Thrane, Ulf
    Department of Systems Biology, Technical University of Denmark, Kongens Lyngby, Denmark.
    Heipieper, Hermann J.
    Department of Environmental Biotechnology, Helmholtz Centre for Environmental Research–UFZ, Leipzig, Germany.
    Dijksterhuis, Jan
    CBS-KNAW Fungal Biodiversity Centre, Utrecht, The Netherlands.
    Grabherr, Manfred
    Department of Medical Biochemistry and Microbiology/Science for Life Laboratories, Uppsala University, Uppsala, Sweden.
    Pettersson, Mats
    Division of Computational Genetics, Department of Clinical Sciences, Swedish University of Agricultural Sciences, Uppsala, Sweden.
    Tellgren-Roth, Christian
    Department of Immunology, Genetics and Pathology, Uppsala Genome Center, Uppsala University, Uppsala, Sweden.
    Schnürer, Johan
    Department of Microbiology, Swedish University of Agricultural Sciences (SLU), Uppsala, Sweden.
    Genome and physiology of the ascomycete filamentous fungus Xeromyces bisporus, the most xerophilic organism isolated to date2015In: Environmental Microbiology, ISSN 1462-2912, E-ISSN 1462-2920, Vol. 17, no 2, p. 496-513Article in journal (Refereed)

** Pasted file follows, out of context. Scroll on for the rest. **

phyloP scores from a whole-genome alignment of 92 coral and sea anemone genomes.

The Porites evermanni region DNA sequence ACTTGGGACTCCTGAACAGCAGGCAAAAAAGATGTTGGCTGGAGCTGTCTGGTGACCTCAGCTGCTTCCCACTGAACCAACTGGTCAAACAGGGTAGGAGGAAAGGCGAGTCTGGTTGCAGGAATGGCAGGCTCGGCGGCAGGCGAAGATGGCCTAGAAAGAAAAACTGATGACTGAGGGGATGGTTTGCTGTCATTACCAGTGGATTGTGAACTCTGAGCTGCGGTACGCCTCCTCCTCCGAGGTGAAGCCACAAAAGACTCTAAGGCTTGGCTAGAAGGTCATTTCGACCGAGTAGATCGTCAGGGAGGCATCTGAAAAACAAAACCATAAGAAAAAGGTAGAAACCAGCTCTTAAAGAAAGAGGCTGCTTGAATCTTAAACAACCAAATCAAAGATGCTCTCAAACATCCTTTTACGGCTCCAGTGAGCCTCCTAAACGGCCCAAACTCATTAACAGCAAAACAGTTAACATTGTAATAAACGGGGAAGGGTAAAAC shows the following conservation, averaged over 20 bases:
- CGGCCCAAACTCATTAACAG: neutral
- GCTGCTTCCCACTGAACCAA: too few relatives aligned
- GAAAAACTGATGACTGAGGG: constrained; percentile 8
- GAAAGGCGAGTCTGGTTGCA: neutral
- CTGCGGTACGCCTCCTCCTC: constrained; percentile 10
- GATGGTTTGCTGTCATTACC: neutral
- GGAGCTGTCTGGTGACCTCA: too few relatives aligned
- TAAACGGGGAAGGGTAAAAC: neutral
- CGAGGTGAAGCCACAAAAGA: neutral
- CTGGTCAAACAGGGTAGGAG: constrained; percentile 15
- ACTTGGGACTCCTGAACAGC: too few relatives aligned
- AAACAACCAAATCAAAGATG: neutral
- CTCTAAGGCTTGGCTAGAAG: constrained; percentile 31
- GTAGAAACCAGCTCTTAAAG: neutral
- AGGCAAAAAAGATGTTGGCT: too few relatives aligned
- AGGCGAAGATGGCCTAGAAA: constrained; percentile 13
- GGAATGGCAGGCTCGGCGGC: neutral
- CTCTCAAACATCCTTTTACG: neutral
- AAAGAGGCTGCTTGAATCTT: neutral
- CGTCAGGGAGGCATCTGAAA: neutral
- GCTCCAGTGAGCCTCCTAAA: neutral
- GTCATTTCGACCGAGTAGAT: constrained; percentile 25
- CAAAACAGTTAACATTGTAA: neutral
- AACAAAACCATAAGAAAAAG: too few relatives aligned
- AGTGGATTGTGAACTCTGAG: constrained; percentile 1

Abstract [en]

    Xeromyces bisporus can grow on sugary substrates down to 0.61, an extremely low water activity. Its genome size is approximately 22Mb. Gene clusters encoding for secondary metabolites were conspicuously absent; secondary metabolites were not detected experimentally. Thus, in its dry' but nutrient-rich environment, X.bisporus appears to have relinquished abilities for combative interactions. Elements to sense/signal osmotic stress, e.g. HogA pathway, were present in X.bisporus. However, transcriptomes at optimal (approximate to 0.89) versus low a(w) (0.68) revealed differential expression of only a few stress-related genes; among these, certain (not all) steps for glycerol synthesis were upregulated. Xeromyces bisporus increased glycerol production during hypo- and hyper-osmotic stress, and much of its wet weight comprised water and rinsable solutes; leaked solutes may form a protective slime. Xeromyces bisporus and other food-borne moulds increased membrane fatty acid saturation as water activity decreased. Such modifications did not appear to be transcriptionally regulated in X.bisporus; however, genes modulating sterols, phospholipids and the cell wall were differentially expressed. Xeromyces bisporus was previously proposed to be a chaophile', preferring solutes that disorder biomolecular structures. Both X.bisporus and the closely related xerophile, Xerochrysium xerophilum, with low membrane unsaturation indices, could represent a phylogenetic cluster of chaophiles'.